Climate Change Attitudes, Beliefs and Intentions Among Young Adults In an Institution of Higher Learning: Does Personality Matter?  - Pages 446-455 
Ilevbare Femi Monday and Idemudia Erhabor Sunday

DOI: https://doi.org/10.6000/1929-4409.2020.09.43

Published: 21 September 2020

Abstract: The present article is concerned with the relationships between personality traits and climate change attitudes, beliefs and intentions. This was done to determine the relationship that exists between personality traits and attitudes, beliefs and intentions towards climate change issues. A descriptive survey design was used in conducting this study. The sample comprised 203 undergraduate students (116 males and 87 females) selected from various Faculties in Obafemi Awolowo University, Ile-Ife, Nigeria. Convenience sampling technique was used to collect data from the respondents. Their age ranged from 15 to 35 years (M=23.6; SD=5.2). The Big Five Personality Inventory (BFPI) and the Climate Change Attitude Survey (CCAS) were used to collect data from participants. Results revealed that the vast majority of participants agree or strongly agree that human activities cause global climate change. (46% and 37.4% respectively). Furthermore, the results showed that there is a significant influence of personality dimensions on climate change attitudes, beliefs and intentions ({F (5,195) =20.327, p<.05, R²=.326}). Also, there is no significant difference between undergraduates in science faculties and non-science related faculties on attitudes, beliefs and intention towards climate change ({t (198) =-.827, p>. 05). The study concluded that personality traits are determinants of climate change attitudes, beliefs and intentions among undergraduates in the study area. The outcome of this study has implications for policy-making in the areas of capacity building and climate change education in institutions of higher learning.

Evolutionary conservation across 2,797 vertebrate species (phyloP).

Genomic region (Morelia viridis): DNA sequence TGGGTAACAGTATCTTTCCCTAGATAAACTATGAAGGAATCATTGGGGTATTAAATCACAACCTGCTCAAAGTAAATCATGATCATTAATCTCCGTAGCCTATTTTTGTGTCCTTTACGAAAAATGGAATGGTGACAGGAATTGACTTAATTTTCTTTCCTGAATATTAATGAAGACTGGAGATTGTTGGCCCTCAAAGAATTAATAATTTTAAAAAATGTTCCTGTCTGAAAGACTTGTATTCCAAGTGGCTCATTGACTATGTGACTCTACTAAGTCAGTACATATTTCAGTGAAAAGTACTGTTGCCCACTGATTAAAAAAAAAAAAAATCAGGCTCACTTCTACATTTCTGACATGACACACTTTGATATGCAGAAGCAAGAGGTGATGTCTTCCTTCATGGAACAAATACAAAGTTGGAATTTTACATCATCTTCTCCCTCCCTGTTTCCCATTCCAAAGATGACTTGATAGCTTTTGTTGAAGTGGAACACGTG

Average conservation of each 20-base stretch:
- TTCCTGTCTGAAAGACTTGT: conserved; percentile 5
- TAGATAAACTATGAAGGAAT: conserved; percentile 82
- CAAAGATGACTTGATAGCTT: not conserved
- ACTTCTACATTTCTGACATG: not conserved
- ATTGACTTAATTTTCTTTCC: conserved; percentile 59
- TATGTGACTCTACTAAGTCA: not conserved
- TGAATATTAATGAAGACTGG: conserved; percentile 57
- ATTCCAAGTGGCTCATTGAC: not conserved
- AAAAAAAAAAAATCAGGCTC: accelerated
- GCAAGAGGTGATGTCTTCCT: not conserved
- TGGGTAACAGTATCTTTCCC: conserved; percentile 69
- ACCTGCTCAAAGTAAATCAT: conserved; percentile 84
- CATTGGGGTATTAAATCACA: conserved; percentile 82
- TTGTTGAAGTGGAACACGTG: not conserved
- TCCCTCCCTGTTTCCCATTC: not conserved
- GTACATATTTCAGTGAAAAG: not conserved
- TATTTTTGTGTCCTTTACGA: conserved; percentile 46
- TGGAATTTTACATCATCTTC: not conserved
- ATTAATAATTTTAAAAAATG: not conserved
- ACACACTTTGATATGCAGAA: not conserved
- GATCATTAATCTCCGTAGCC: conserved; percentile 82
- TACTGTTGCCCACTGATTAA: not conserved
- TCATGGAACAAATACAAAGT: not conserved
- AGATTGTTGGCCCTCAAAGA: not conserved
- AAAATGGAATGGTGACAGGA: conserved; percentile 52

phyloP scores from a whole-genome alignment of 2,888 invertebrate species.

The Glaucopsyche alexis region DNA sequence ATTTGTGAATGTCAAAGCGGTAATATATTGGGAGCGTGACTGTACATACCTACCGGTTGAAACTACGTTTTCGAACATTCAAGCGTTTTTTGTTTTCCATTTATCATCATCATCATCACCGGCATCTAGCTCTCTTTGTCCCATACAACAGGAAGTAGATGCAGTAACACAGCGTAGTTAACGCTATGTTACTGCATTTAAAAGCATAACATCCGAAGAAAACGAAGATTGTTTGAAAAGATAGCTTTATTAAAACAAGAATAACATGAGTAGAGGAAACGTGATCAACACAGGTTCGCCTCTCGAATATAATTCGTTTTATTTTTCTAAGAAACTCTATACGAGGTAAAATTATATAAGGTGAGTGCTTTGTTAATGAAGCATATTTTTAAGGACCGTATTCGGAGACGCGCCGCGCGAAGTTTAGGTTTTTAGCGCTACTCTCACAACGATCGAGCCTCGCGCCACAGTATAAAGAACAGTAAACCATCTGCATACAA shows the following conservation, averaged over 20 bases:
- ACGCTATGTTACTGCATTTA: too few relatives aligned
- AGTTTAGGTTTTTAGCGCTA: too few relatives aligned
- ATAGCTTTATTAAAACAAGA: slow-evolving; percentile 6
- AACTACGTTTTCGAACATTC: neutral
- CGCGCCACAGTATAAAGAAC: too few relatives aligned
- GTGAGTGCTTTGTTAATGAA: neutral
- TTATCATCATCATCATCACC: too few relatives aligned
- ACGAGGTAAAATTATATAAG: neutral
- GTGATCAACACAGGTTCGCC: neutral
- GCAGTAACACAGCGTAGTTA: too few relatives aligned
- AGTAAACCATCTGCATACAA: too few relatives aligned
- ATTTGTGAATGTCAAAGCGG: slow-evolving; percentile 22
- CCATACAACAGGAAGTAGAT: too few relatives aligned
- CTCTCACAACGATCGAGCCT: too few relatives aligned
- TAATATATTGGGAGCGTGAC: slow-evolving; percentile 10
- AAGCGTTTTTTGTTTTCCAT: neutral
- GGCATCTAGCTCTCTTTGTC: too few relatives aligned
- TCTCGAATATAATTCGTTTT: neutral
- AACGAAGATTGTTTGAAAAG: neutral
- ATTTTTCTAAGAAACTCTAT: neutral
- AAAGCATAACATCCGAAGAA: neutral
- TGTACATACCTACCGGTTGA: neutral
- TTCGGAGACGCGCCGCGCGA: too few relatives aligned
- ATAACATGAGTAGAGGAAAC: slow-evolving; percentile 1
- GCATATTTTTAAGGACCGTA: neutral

Keywords: Climate change, Attitudes, Beliefs, Intention, Personality, Institution of higher learning.


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